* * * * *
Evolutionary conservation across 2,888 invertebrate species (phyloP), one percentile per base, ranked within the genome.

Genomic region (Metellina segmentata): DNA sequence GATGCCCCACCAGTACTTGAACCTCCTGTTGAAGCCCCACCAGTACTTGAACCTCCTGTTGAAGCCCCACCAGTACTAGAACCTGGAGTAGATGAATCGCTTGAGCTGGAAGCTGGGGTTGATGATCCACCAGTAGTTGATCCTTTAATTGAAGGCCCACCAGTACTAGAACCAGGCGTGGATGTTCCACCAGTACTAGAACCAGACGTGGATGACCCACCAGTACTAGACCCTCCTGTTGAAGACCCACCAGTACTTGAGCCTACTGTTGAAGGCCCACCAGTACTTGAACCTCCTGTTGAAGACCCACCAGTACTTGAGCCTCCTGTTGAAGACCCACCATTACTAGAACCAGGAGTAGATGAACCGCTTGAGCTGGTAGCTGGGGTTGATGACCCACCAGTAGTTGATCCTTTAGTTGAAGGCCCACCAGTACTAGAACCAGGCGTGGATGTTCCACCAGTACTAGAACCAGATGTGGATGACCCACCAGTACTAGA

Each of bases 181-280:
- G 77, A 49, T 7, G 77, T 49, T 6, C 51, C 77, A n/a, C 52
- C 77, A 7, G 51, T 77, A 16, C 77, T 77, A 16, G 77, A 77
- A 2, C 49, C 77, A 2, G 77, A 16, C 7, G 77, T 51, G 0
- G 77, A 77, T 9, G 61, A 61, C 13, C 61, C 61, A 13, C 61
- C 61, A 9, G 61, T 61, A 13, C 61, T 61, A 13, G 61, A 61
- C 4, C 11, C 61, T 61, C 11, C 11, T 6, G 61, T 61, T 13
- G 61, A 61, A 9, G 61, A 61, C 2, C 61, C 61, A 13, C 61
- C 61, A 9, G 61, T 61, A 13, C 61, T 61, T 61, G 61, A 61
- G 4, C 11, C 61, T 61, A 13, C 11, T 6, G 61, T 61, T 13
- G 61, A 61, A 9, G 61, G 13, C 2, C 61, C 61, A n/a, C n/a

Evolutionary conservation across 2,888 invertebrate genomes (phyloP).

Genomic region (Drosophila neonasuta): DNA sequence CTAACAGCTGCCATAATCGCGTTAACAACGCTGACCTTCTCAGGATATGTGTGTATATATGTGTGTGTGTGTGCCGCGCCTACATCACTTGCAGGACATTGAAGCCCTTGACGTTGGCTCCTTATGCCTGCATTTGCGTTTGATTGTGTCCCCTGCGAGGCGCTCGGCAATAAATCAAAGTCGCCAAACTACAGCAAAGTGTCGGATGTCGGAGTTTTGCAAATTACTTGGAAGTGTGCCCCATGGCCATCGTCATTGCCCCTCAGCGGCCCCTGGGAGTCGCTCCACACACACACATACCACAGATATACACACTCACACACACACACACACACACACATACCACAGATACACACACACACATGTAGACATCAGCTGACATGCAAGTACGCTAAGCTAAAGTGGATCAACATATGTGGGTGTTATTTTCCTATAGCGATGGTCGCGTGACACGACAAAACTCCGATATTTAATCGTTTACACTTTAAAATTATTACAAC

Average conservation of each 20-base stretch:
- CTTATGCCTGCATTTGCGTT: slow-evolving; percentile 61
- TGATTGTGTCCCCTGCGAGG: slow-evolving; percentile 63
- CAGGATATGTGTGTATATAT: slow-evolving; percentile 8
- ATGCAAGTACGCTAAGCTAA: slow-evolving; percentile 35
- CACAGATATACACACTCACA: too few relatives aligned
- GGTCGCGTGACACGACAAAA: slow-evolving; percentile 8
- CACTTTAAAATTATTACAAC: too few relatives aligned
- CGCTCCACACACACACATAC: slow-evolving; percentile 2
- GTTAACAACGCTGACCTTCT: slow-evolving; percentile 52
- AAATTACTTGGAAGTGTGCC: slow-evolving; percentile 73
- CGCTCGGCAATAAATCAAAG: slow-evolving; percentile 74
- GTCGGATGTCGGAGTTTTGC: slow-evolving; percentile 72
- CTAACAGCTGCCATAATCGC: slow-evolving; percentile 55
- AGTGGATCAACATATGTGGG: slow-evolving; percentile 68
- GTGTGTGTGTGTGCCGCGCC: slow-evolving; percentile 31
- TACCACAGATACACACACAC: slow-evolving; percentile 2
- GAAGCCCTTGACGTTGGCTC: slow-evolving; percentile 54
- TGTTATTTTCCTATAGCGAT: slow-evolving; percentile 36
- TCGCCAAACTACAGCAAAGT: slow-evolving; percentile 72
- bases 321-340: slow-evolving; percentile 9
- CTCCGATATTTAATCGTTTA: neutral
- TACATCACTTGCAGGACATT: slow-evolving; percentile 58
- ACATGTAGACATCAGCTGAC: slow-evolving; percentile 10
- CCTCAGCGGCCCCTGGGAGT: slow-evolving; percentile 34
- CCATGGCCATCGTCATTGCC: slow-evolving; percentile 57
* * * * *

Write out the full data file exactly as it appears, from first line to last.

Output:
Evolutionary conservation across 2,888 invertebrate species (phyloP), one percentile per base, ranked within the genome.

Genomic region (Metellina segmentata): DNA sequence GATGCCCCACCAGTACTTGAACCTCCTGTTGAAGCCCCACCAGTACTTGAACCTCCTGTTGAAGCCCCACCAGTACTAGAACCTGGAGTAGATGAATCGCTTGAGCTGGAAGCTGGGGTTGATGATCCACCAGTAGTTGATCCTTTAATTGAAGGCCCACCAGTACTAGAACCAGGCGTGGATGTTCCACCAGTACTAGAACCAGACGTGGATGACCCACCAGTACTAGACCCTCCTGTTGAAGACCCACCAGTACTTGAGCCTACTGTTGAAGGCCCACCAGTACTTGAACCTCCTGTTGAAGACCCACCAGTACTTGAGCCTCCTGTTGAAGACCCACCATTACTAGAACCAGGAGTAGATGAACCGCTTGAGCTGGTAGCTGGGGTTGATGACCCACCAGTAGTTGATCCTTTAGTTGAAGGCCCACCAGTACTAGAACCAGGCGTGGATGTTCCACCAGTACTAGAACCAGATGTGGATGACCCACCAGTACTAGA

Each of bases 181-280:
- G 77, A 49, T 7, G 77, T 49, T 6, C 51, C 77, A n/a, C 52
- C 77, A 7, G 51, T 77, A 16, C 77, T 77, A 16, G 77, A 77
- A 2, C 49, C 77, A 2, G 77, A 16, C 7, G 77, T 51, G 0
- G 77, A 77, T 9, G 61, A 61, C 13, C 61, C 61, A 13, C 61
- C 61, A 9, G 61, T 61, A 13, C 61, T 61, A 13, G 61, A 61
- C 4, C 11, C 61, T 61, C 11, C 11, T 6, G 61, T 61, T 13
- G 61, A 61, A 9, G 61, A 61, C 2, C 61, C 61, A 13, C 61
- C 61, A 9, G 61, T 61, A 13, C 61, T 61, T 61, G 61, A 61
- G 4, C 11, C 61, T 61, A 13, C 11, T 6, G 61, T 61, T 13
- G 61, A 61, A 9, G 61, G 13, C 2, C 61, C 61, A n/a, C n/a

Evolutionary conservation across 2,888 invertebrate genomes (phyloP).

Genomic region (Drosophila neonasuta): DNA sequence CTAACAGCTGCCATAATCGCGTTAACAACGCTGACCTTCTCAGGATATGTGTGTATATATGTGTGTGTGTGTGCCGCGCCTACATCACTTGCAGGACATTGAAGCCCTTGACGTTGGCTCCTTATGCCTGCATTTGCGTTTGATTGTGTCCCCTGCGAGGCGCTCGGCAATAAATCAAAGTCGCCAAACTACAGCAAAGTGTCGGATGTCGGAGTTTTGCAAATTACTTGGAAGTGTGCCCCATGGCCATCGTCATTGCCCCTCAGCGGCCCCTGGGAGTCGCTCCACACACACACATACCACAGATATACACACTCACACACACACACACACACACACATACCACAGATACACACACACACATGTAGACATCAGCTGACATGCAAGTACGCTAAGCTAAAGTGGATCAACATATGTGGGTGTTATTTTCCTATAGCGATGGTCGCGTGACACGACAAAACTCCGATATTTAATCGTTTACACTTTAAAATTATTACAAC

Average conservation of each 20-base stretch:
- CTTATGCCTGCATTTGCGTT: slow-evolving; percentile 61
- TGATTGTGTCCCCTGCGAGG: slow-evolving; percentile 63
- CAGGATATGTGTGTATATAT: slow-evolving; percentile 8
- ATGCAAGTACGCTAAGCTAA: slow-evolving; percentile 35
- CACAGATATACACACTCACA: too few relatives aligned
- GGTCGCGTGACACGACAAAA: slow-evolving; percentile 8
- CACTTTAAAATTATTACAAC: too few relatives aligned
- CGCTCCACACACACACATAC: slow-evolving; percentile 2
- GTTAACAACGCTGACCTTCT: slow-evolving; percentile 52
- AAATTACTTGGAAGTGTGCC: slow-evolving; percentile 73
- CGCTCGGCAATAAATCAAAG: slow-evolving; percentile 74
- GTCGGATGTCGGAGTTTTGC: slow-evolving; percentile 72
- CTAACAGCTGCCATAATCGC: slow-evolving; percentile 55
- AGTGGATCAACATATGTGGG: slow-evolving; percentile 68
- GTGTGTGTGTGTGCCGCGCC: slow-evolving; percentile 31
- TACCACAGATACACACACAC: slow-evolving; percentile 2
- GAAGCCCTTGACGTTGGCTC: slow-evolving; percentile 54
- TGTTATTTTCCTATAGCGAT: slow-evolving; percentile 36
- TCGCCAAACTACAGCAAAGT: slow-evolving; percentile 72
- bases 321-340: slow-evolving; percentile 9
- CTCCGATATTTAATCGTTTA: neutral
- TACATCACTTGCAGGACATT: slow-evolving; percentile 58
- ACATGTAGACATCAGCTGAC: slow-evolving; percentile 10
- CCTCAGCGGCCCCTGGGAGT: slow-evolving; percentile 34
- CCATGGCCATCGTCATTGCC: slow-evolving; percentile 57